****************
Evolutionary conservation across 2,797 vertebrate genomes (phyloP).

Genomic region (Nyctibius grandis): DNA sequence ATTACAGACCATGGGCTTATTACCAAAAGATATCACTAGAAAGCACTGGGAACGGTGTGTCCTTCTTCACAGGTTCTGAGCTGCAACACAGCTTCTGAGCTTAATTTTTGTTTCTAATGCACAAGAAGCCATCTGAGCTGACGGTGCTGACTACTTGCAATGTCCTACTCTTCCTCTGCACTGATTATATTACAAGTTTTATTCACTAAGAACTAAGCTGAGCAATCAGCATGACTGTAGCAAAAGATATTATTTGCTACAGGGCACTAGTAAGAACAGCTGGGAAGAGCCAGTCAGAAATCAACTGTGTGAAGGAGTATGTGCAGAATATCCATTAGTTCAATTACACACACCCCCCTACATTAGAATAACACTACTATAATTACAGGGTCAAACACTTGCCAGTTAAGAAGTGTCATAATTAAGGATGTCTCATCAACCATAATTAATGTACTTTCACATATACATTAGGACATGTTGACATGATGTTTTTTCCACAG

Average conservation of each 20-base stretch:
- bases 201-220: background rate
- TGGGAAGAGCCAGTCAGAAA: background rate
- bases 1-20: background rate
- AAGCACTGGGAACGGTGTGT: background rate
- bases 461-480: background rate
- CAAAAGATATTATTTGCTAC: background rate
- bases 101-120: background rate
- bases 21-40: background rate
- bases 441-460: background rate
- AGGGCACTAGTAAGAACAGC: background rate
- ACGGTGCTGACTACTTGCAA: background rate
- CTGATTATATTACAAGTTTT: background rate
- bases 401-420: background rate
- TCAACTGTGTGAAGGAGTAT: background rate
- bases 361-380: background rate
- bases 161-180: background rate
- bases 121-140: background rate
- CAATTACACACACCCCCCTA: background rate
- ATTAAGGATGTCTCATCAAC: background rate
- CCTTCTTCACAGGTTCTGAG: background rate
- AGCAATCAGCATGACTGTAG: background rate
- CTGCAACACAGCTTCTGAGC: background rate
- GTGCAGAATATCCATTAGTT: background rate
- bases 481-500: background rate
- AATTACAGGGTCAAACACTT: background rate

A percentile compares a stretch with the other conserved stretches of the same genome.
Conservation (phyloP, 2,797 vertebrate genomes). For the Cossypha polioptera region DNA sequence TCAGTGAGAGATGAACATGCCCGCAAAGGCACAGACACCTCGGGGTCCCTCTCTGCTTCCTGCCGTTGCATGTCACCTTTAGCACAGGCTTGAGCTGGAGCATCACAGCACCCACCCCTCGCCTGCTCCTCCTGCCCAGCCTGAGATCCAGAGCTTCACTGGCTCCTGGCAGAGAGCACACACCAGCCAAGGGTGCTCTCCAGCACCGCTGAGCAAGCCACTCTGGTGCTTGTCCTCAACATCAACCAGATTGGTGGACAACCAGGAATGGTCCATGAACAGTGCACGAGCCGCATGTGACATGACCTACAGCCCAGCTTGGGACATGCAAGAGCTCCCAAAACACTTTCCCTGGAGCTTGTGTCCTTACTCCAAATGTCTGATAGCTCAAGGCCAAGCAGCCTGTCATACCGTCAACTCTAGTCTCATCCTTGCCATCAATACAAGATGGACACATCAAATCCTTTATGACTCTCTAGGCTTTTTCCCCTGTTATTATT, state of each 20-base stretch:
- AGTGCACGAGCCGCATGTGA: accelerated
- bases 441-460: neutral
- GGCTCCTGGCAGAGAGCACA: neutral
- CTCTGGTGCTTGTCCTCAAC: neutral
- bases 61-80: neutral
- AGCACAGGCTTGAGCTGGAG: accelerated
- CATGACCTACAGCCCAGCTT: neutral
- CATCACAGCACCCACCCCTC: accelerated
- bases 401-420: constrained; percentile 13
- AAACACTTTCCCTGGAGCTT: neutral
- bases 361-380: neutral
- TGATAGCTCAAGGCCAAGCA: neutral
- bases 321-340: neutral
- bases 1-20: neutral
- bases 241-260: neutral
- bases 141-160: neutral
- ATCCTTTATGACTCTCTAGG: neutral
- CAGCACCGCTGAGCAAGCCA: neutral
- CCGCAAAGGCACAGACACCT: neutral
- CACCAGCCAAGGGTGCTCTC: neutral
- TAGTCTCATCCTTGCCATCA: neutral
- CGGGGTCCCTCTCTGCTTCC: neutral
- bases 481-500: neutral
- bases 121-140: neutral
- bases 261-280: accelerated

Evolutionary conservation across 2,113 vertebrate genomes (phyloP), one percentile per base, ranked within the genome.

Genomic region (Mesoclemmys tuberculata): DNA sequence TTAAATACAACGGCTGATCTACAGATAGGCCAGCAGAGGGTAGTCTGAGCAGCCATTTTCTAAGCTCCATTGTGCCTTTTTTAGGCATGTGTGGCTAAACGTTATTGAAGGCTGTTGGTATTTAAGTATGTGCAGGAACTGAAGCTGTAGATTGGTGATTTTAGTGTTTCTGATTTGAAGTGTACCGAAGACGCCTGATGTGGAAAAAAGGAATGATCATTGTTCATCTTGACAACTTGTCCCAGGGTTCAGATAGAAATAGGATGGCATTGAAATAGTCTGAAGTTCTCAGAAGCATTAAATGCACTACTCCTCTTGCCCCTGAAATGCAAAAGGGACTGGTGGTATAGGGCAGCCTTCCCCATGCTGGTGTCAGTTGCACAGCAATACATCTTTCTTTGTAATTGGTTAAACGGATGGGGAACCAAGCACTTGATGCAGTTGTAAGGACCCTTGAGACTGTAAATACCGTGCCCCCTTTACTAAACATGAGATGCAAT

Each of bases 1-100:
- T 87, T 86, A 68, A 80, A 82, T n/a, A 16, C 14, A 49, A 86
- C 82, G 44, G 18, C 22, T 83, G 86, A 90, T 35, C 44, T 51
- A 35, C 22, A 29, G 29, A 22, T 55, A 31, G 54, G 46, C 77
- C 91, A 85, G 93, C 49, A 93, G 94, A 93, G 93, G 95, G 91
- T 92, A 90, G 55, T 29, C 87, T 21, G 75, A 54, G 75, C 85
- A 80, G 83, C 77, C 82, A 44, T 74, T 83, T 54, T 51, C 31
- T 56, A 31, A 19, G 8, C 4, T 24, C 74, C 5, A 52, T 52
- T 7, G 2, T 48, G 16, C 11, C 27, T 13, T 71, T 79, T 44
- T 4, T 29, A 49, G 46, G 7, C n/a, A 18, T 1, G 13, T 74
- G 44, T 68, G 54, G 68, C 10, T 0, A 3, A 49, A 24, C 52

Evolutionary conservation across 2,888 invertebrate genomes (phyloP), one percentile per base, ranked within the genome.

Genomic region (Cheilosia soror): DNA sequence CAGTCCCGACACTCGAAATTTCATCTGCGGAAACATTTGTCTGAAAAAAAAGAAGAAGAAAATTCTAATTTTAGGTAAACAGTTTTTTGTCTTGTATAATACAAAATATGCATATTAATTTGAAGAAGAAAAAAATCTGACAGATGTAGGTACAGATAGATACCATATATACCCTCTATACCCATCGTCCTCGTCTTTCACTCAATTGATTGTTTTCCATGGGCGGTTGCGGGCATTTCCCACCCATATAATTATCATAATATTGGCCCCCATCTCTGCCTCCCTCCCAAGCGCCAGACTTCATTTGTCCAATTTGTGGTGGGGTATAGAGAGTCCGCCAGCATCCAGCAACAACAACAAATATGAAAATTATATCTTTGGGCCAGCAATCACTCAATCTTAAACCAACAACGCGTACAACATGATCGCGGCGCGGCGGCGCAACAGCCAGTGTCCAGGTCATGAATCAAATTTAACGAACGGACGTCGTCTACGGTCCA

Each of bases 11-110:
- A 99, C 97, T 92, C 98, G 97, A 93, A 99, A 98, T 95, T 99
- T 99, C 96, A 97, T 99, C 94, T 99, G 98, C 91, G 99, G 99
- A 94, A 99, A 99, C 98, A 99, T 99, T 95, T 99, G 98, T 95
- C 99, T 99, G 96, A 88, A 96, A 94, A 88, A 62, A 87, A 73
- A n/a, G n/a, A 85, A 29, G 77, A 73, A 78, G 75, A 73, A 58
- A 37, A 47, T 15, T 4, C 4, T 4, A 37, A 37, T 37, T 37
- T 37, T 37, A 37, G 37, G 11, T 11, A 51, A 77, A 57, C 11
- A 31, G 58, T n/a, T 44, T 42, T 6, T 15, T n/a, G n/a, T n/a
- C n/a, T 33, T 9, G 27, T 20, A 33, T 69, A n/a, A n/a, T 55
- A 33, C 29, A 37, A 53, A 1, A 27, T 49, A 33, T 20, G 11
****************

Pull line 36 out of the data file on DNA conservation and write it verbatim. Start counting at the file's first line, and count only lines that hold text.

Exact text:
- AGCACAGGCTTGAGCTGGAG: accelerated